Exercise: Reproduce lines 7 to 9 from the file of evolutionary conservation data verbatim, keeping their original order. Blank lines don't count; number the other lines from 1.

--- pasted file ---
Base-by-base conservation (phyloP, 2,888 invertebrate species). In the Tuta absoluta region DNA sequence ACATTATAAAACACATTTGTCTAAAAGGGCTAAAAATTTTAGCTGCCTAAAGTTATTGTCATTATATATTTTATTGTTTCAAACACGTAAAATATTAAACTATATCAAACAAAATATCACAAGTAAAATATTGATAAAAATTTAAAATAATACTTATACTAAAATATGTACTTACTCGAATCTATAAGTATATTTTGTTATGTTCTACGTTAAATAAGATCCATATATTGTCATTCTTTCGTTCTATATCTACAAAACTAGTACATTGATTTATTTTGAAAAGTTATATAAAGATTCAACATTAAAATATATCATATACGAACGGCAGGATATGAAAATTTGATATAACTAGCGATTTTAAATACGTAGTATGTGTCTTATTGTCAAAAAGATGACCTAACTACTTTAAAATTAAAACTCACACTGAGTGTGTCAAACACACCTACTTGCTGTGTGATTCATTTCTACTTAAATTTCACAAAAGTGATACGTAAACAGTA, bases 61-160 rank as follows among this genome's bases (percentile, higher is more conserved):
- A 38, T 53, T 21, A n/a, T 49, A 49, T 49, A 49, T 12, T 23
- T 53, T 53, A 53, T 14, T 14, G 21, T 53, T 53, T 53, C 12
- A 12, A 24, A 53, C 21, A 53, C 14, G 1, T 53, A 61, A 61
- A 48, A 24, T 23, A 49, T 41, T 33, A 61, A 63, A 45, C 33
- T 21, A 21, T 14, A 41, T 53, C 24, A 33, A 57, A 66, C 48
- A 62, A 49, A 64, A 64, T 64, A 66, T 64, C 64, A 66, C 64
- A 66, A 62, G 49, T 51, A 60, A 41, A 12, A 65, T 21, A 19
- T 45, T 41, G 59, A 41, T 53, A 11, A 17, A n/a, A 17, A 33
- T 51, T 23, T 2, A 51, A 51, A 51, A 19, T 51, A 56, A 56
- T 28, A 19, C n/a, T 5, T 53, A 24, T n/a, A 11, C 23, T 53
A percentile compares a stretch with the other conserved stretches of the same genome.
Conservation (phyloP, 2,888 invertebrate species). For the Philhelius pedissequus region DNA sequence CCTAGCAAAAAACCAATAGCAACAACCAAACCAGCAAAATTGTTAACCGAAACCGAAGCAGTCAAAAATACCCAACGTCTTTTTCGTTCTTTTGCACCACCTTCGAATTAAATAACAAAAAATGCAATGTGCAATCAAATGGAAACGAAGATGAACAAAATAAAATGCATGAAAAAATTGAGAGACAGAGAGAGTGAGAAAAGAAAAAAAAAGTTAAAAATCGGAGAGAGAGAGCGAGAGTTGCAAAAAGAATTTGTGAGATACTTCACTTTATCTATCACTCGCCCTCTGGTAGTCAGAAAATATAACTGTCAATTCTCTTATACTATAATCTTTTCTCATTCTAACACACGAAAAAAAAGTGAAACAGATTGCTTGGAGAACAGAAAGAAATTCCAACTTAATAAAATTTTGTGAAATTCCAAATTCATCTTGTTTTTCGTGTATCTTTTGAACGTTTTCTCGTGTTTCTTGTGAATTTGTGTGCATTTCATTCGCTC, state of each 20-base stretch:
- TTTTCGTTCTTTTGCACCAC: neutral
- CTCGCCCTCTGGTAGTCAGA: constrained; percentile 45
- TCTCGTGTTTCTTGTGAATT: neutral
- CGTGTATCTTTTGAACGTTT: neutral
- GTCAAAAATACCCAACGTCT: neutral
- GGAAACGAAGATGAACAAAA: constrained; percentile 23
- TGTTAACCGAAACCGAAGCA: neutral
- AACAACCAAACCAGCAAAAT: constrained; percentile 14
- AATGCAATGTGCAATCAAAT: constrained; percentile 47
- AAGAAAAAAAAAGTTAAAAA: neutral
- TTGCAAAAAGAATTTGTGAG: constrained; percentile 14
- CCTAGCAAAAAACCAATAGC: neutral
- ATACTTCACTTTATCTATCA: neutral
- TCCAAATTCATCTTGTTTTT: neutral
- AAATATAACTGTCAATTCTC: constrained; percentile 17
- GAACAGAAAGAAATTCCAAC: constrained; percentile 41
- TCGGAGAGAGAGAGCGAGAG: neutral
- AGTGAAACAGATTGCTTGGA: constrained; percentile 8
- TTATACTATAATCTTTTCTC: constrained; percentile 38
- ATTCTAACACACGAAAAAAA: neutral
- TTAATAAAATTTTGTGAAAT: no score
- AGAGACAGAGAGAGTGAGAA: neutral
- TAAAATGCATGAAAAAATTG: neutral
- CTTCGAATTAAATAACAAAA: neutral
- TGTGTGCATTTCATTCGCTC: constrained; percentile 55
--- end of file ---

- A 62, A 49, A 64, A 64, T 64, A 66, T 64, C 64, A 66, C 64
- A 66, A 62, G 49, T 51, A 60, A 41, A 12, A 65, T 21, A 19
- T 45, T 41, G 59, A 41, T 53, A 11, A 17, A n/a, A 17, A 33